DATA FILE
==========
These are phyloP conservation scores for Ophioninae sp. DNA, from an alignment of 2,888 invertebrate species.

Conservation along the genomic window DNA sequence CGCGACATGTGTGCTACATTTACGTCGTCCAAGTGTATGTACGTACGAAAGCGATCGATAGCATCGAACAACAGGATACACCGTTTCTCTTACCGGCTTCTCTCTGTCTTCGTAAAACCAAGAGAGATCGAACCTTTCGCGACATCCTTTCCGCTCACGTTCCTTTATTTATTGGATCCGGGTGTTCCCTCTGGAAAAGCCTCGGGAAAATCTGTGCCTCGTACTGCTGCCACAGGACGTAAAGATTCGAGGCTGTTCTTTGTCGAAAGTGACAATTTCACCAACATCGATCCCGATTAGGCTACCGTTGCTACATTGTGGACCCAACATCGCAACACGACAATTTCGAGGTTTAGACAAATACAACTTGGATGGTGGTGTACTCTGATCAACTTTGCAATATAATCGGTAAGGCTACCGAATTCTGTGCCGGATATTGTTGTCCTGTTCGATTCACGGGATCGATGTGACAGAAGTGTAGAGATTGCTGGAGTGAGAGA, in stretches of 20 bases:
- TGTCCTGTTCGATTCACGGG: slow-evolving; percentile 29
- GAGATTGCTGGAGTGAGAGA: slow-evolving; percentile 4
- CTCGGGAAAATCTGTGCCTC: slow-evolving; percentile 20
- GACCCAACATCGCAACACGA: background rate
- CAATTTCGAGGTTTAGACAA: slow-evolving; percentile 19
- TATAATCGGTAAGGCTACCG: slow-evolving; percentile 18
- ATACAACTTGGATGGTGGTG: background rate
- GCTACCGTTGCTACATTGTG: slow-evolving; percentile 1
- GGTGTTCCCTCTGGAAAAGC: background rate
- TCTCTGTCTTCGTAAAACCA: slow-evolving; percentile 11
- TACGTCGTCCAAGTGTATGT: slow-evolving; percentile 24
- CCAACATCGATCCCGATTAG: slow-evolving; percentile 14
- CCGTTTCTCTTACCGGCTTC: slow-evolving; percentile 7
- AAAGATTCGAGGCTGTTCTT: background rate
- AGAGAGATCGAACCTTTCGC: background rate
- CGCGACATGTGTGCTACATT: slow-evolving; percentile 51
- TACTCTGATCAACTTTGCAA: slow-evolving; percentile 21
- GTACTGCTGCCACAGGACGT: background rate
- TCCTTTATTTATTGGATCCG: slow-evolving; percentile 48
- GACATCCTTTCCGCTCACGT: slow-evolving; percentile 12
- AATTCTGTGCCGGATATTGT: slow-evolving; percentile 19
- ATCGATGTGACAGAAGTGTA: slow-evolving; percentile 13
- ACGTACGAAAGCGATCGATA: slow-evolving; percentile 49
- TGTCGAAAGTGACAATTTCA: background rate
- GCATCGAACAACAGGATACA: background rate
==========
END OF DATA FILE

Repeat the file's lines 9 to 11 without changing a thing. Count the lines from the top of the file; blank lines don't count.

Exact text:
- ATACAACTTGGATGGTGGTG: background rate
- GCTACCGTTGCTACATTGTG: slow-evolving; percentile 1
- GGTGTTCCCTCTGGAAAAGC: background rate